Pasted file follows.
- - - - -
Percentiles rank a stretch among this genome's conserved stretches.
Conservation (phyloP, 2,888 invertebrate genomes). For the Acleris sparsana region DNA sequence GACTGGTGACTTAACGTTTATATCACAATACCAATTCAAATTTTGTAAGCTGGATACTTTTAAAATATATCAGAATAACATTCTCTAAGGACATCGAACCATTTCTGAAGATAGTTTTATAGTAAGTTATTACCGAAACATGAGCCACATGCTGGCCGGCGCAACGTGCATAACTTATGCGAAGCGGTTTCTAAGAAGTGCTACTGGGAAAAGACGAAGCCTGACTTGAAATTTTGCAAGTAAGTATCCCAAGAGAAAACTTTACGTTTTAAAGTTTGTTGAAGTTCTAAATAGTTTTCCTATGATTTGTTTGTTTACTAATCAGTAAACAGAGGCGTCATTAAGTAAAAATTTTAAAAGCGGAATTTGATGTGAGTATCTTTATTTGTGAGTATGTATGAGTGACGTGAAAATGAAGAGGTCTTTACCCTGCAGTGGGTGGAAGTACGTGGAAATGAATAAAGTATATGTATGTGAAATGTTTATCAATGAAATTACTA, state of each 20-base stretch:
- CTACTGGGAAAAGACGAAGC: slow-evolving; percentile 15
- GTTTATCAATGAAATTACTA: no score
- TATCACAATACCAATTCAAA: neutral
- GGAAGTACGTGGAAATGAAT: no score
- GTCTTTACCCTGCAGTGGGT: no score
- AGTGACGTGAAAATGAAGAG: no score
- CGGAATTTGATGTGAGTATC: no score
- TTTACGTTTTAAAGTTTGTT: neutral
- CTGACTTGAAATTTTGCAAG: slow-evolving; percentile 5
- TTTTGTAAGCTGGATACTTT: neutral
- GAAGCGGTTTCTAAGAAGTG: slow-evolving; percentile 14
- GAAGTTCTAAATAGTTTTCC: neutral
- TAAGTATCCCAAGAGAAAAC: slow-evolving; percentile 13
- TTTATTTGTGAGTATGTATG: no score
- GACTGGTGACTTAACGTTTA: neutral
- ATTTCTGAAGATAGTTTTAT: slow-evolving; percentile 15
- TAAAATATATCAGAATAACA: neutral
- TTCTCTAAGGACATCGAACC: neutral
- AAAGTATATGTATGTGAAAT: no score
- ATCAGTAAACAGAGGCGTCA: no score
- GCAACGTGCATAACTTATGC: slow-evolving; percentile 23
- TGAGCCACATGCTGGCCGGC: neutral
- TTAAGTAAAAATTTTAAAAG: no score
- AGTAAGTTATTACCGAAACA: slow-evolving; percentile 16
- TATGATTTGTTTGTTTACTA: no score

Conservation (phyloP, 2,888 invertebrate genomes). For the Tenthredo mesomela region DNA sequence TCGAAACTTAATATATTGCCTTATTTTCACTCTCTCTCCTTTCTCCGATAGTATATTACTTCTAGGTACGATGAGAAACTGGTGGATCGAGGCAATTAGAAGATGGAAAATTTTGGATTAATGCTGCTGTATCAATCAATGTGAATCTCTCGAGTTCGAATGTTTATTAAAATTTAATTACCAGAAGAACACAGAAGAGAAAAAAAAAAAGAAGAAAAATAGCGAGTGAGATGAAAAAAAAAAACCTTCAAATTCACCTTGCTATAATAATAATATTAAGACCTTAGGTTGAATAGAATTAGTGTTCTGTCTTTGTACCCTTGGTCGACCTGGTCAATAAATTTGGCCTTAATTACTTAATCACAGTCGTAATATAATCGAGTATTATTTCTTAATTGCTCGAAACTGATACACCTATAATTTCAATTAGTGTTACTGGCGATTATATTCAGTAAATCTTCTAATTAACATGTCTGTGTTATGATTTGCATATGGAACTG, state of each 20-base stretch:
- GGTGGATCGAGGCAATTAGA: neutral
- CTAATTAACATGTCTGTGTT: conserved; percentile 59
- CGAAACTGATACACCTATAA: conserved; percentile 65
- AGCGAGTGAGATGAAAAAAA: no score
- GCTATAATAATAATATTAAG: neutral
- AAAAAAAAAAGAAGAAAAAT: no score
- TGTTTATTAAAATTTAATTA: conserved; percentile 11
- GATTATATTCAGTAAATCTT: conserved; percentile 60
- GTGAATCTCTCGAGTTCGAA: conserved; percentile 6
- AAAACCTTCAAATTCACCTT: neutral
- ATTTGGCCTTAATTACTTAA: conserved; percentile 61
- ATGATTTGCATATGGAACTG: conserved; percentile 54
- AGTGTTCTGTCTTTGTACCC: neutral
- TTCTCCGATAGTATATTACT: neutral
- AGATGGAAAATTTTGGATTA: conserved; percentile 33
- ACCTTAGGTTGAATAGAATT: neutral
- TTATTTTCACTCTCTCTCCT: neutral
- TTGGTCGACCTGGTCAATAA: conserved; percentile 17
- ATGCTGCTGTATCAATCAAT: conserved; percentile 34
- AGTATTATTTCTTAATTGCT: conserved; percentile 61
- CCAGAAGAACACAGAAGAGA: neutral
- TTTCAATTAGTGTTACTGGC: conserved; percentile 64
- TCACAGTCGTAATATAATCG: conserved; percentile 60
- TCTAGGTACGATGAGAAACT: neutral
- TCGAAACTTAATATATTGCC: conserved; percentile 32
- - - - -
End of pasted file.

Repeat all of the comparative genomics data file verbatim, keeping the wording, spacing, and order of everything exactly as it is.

Percentiles rank a stretch among this genome's conserved stretches.
Conservation (phyloP, 2,888 invertebrate genomes). For the Acleris sparsana region DNA sequence GACTGGTGACTTAACGTTTATATCACAATACCAATTCAAATTTTGTAAGCTGGATACTTTTAAAATATATCAGAATAACATTCTCTAAGGACATCGAACCATTTCTGAAGATAGTTTTATAGTAAGTTATTACCGAAACATGAGCCACATGCTGGCCGGCGCAACGTGCATAACTTATGCGAAGCGGTTTCTAAGAAGTGCTACTGGGAAAAGACGAAGCCTGACTTGAAATTTTGCAAGTAAGTATCCCAAGAGAAAACTTTACGTTTTAAAGTTTGTTGAAGTTCTAAATAGTTTTCCTATGATTTGTTTGTTTACTAATCAGTAAACAGAGGCGTCATTAAGTAAAAATTTTAAAAGCGGAATTTGATGTGAGTATCTTTATTTGTGAGTATGTATGAGTGACGTGAAAATGAAGAGGTCTTTACCCTGCAGTGGGTGGAAGTACGTGGAAATGAATAAAGTATATGTATGTGAAATGTTTATCAATGAAATTACTA, state of each 20-base stretch:
- CTACTGGGAAAAGACGAAGC: slow-evolving; percentile 15
- GTTTATCAATGAAATTACTA: no score
- TATCACAATACCAATTCAAA: neutral
- GGAAGTACGTGGAAATGAAT: no score
- GTCTTTACCCTGCAGTGGGT: no score
- AGTGACGTGAAAATGAAGAG: no score
- CGGAATTTGATGTGAGTATC: no score
- TTTACGTTTTAAAGTTTGTT: neutral
- CTGACTTGAAATTTTGCAAG: slow-evolving; percentile 5
- TTTTGTAAGCTGGATACTTT: neutral
- GAAGCGGTTTCTAAGAAGTG: slow-evolving; percentile 14
- GAAGTTCTAAATAGTTTTCC: neutral
- TAAGTATCCCAAGAGAAAAC: slow-evolving; percentile 13
- TTTATTTGTGAGTATGTATG: no score
- GACTGGTGACTTAACGTTTA: neutral
- ATTTCTGAAGATAGTTTTAT: slow-evolving; percentile 15
- TAAAATATATCAGAATAACA: neutral
- TTCTCTAAGGACATCGAACC: neutral
- AAAGTATATGTATGTGAAAT: no score
- ATCAGTAAACAGAGGCGTCA: no score
- GCAACGTGCATAACTTATGC: slow-evolving; percentile 23
- TGAGCCACATGCTGGCCGGC: neutral
- TTAAGTAAAAATTTTAAAAG: no score
- AGTAAGTTATTACCGAAACA: slow-evolving; percentile 16
- TATGATTTGTTTGTTTACTA: no score

Conservation (phyloP, 2,888 invertebrate genomes). For the Tenthredo mesomela region DNA sequence TCGAAACTTAATATATTGCCTTATTTTCACTCTCTCTCCTTTCTCCGATAGTATATTACTTCTAGGTACGATGAGAAACTGGTGGATCGAGGCAATTAGAAGATGGAAAATTTTGGATTAATGCTGCTGTATCAATCAATGTGAATCTCTCGAGTTCGAATGTTTATTAAAATTTAATTACCAGAAGAACACAGAAGAGAAAAAAAAAAAGAAGAAAAATAGCGAGTGAGATGAAAAAAAAAAACCTTCAAATTCACCTTGCTATAATAATAATATTAAGACCTTAGGTTGAATAGAATTAGTGTTCTGTCTTTGTACCCTTGGTCGACCTGGTCAATAAATTTGGCCTTAATTACTTAATCACAGTCGTAATATAATCGAGTATTATTTCTTAATTGCTCGAAACTGATACACCTATAATTTCAATTAGTGTTACTGGCGATTATATTCAGTAAATCTTCTAATTAACATGTCTGTGTTATGATTTGCATATGGAACTG, state of each 20-base stretch:
- GGTGGATCGAGGCAATTAGA: neutral
- CTAATTAACATGTCTGTGTT: conserved; percentile 59
- CGAAACTGATACACCTATAA: conserved; percentile 65
- AGCGAGTGAGATGAAAAAAA: no score
- GCTATAATAATAATATTAAG: neutral
- AAAAAAAAAAGAAGAAAAAT: no score
- TGTTTATTAAAATTTAATTA: conserved; percentile 11
- GATTATATTCAGTAAATCTT: conserved; percentile 60
- GTGAATCTCTCGAGTTCGAA: conserved; percentile 6
- AAAACCTTCAAATTCACCTT: neutral
- ATTTGGCCTTAATTACTTAA: conserved; percentile 61
- ATGATTTGCATATGGAACTG: conserved; percentile 54
- AGTGTTCTGTCTTTGTACCC: neutral
- TTCTCCGATAGTATATTACT: neutral
- AGATGGAAAATTTTGGATTA: conserved; percentile 33
- ACCTTAGGTTGAATAGAATT: neutral
- TTATTTTCACTCTCTCTCCT: neutral
- TTGGTCGACCTGGTCAATAA: conserved; percentile 17
- ATGCTGCTGTATCAATCAAT: conserved; percentile 34
- AGTATTATTTCTTAATTGCT: conserved; percentile 61
- CCAGAAGAACACAGAAGAGA: neutral
- TTTCAATTAGTGTTACTGGC: conserved; percentile 64
- TCACAGTCGTAATATAATCG: conserved; percentile 60
- TCTAGGTACGATGAGAAACT: neutral
- TCGAAACTTAATATATTGCC: conserved; percentile 32